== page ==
Wednesday, March 20, 2013

Review - Daughter of the Sky by Michelle Diener

Daughter of the Sky
Daughter of the Sky
by Michelle Diener
Paperback, 340 pages
Published March 1st 2013 by Michelle Diener

Premise:

The Victorian Empire has declared war on the Zulus if they don't accede to their outrageous demands. The clock is ticking down to the appointed hour. With no idea why the British are marching three massive columns of men and guns towards them, one Zulu general is prepared to take an impossible risk. But the life he's gambling with isn't his own . . .

The sole survivor of a shipwreck off the Zululand coast, 15 year-old Elizabeth Jones is taken in by the Zulus, the people of the sky. Six years later, her white skin becomes useful to the Zulu army as they try to work out why the Victorian Empire has pointed their war-machine at the Zulu nation. Elizabeth is suddenly Zululand's most important spy.

While infiltrating the British camp, Elizabeth's disguise as a young soldier is uncovered almost immediately by Captain Jack Burdell. However, he believes the tale she spins of searching for a missing brother and shields her from discovery, allowing her to bunk in his tent and giving her a job as his batman. Burdell is war-weary and disillusioned - no longer willing to follow regulations at all costs.

But as Elizabeth and Jack explore their growing attraction to each other, the two armies move towards their inevitable clash. Elizabeth is torn between the guilt of betrayal and her fierce loyalty to her Zulu family, and when Zulu and British meet on the battlefield, both she and Jack find their hearts and their lives caught in the crossfire.

My Review:

This book was like a leap into another age and different culture for me. There are so many things I loved… the Zulus. Wow. I love their pride, their loyalty, their respect for each other. Elizabeth is known as Inyoni, the bird…  the daughter of sky, she rises out of lightning and a sinking ship to embrace her Zulu family. The way she becomes the sister of the Lindani who rescues her… he brings the beauty and depth of the Zulu people alive.

Jack Burdell is a great contrast. He sees Elizabeth as a woman, even when she’s hiding in the British army as a soldier. He is enthralled with the wild, Zulu side of her and they have so much in common with their family roots. I really love their attraction. There’s so much hesitation, potential for misunderstanding, false starts… and all that sensual tension. Their love-making dips into the adult spectrum with the wild abandoned joy of Elizabeth’s Zulu-learned love of life.

Very sadly for me, and yet richer for it, this book balances the heights of love with the depths of war… or rather, the other way around. With adult-flavored nitty-grittiness, the two armies line up against each other, the Zulus against the British in what can only end in tragedy. The details of the 1st’s and 24th’s describing which battalion or column went where got knotted up in my brain. I really tried to pay attention and piece it out, too… figuring who went where, who stayed, who was who… there were a lot of details. I wanted to point out that they detracted from the story. Lol. Until I read the Epilogue and saw how meticulously true to history these details were.

Suddenly… I realized that this book isn’t just a great story with characters that stole my heart and an entire way of life that I will remember forever… but it’s a crazy-great history lesson in what happened to the Zulus when the British invaded their land in Africa. Without realizing I was swallowing so much historical accuracy, I gobbled up a book I could hardly put down. Talk about taking yer medicine with a spoonful of sugar!!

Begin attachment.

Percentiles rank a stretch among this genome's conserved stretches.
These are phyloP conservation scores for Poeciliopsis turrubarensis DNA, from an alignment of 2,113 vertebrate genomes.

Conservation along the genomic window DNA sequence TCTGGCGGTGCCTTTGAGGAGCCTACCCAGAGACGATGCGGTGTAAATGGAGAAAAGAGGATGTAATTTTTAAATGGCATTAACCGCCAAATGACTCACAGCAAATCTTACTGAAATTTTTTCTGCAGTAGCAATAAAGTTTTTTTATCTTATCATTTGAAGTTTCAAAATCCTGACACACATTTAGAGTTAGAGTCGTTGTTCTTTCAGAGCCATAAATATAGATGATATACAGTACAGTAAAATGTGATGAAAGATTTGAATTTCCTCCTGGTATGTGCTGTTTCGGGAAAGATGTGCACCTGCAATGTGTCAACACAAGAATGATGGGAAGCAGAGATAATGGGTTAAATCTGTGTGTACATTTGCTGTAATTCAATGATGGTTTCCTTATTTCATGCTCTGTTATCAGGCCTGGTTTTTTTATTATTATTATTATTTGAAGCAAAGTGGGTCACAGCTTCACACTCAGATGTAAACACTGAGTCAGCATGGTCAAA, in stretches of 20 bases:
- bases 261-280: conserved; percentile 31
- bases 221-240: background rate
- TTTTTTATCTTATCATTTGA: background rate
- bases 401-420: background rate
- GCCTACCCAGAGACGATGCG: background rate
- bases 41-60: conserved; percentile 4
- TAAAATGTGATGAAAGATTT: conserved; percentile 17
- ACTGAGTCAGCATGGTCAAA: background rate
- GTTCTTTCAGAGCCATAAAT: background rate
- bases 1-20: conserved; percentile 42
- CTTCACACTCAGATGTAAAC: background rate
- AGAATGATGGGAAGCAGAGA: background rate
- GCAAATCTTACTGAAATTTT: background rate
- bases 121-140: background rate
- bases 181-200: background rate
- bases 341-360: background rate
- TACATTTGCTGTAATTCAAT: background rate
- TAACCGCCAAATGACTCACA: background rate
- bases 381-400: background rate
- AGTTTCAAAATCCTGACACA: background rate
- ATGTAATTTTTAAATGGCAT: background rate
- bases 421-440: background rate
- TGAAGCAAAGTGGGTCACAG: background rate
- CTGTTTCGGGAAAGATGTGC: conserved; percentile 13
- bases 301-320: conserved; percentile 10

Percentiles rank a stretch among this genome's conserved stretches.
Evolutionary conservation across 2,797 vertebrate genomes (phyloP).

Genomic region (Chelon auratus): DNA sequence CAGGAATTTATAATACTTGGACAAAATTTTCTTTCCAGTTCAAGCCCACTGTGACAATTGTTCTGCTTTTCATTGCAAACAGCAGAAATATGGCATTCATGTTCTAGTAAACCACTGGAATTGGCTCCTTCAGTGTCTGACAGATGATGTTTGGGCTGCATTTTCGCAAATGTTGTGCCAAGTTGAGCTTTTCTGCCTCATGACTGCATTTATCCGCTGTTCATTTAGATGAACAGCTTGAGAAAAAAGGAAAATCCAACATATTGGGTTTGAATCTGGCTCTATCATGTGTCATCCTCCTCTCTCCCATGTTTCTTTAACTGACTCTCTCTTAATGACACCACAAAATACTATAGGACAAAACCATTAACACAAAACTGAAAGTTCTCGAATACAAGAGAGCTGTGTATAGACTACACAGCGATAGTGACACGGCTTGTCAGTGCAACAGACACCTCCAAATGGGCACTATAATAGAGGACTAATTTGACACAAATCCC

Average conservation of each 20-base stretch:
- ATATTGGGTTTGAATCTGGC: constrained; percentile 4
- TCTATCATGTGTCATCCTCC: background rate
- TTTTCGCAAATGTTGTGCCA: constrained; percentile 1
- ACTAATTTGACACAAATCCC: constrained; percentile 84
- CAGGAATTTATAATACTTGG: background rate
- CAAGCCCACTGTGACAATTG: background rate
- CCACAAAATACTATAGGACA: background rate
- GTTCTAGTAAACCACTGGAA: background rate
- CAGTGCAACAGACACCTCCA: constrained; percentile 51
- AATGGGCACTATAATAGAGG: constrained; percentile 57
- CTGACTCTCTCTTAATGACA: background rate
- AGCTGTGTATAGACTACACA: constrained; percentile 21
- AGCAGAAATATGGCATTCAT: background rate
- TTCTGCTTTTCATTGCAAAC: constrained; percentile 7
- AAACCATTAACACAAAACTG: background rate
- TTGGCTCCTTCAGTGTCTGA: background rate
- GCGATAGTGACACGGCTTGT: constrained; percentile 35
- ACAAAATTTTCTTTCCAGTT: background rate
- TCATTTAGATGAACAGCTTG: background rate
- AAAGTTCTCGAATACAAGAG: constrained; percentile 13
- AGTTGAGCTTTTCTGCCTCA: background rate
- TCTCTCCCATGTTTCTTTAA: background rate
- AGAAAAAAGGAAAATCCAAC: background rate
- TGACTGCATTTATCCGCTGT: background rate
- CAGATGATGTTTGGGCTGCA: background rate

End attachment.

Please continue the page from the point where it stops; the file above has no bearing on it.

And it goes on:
In short… this book is fast-paced and full of tension. The characters are multi-dimensional and amazing. The POV changes some with diary entries and random letters home interspersed with military notes. The story dives into adult themes that leave me sighing at the end, satisfied just enough, but also weeping inside over injustices. I am glad that I read this book and I’ll remember it.

Anyone interested in this historical time period of Britain or Africa and especially the Zulus should read this book, absolutely. Must. I also recommend this book to anyone interested in a historic romance or strategic war… different cultures. This is the sort of book that would be awesome as assigned literature. Lol. It’s accurate enough and yet so rich in storytelling, too. 

My Rating: 4.65 - If I was handing this book to myself... I would tell myself to not sweat over the strategic details. I would say, "Just enjoy the story... it's amazing." I might also hand myself a box of tissues.

About the Author:

Michelle Diener writes historical fiction. Her Susanna Horenbout and John Parker series starts with IN A TREACHEROUS COURT. Set in the court of Henry VIII, it features the real historical figures of artist Susanna Horenbout and Henry’s Keeper of the Palace of Westminster and Yeoman of the King’s Robes, John Parker. It was followed by KEEPER OF THE KING'S SECRETS, also featuring Susanna Horenbout and John Parker, and DANGEROUS SANCTUARY, a short story with the same characters, set between the two books, is currently available as an ebook only.

A new historical novel, set during the Napoleonic Wars in London in 1811, THE EMPEROR'S CONSPIRACY, is set for a November 27th, 2012 release.

Michelle also contributed a short paranormal story to the ENTANGLED entitled BREAKING OUT. All the proceeds of the sale of ENTANGLED go to the Breast Cancer Research Foundation.

Michelle grew up in South Africa, and now lives in Australia with her husband and two children


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  $3.99

See my review of The Emperor's Conspiracy by Michelle Diener


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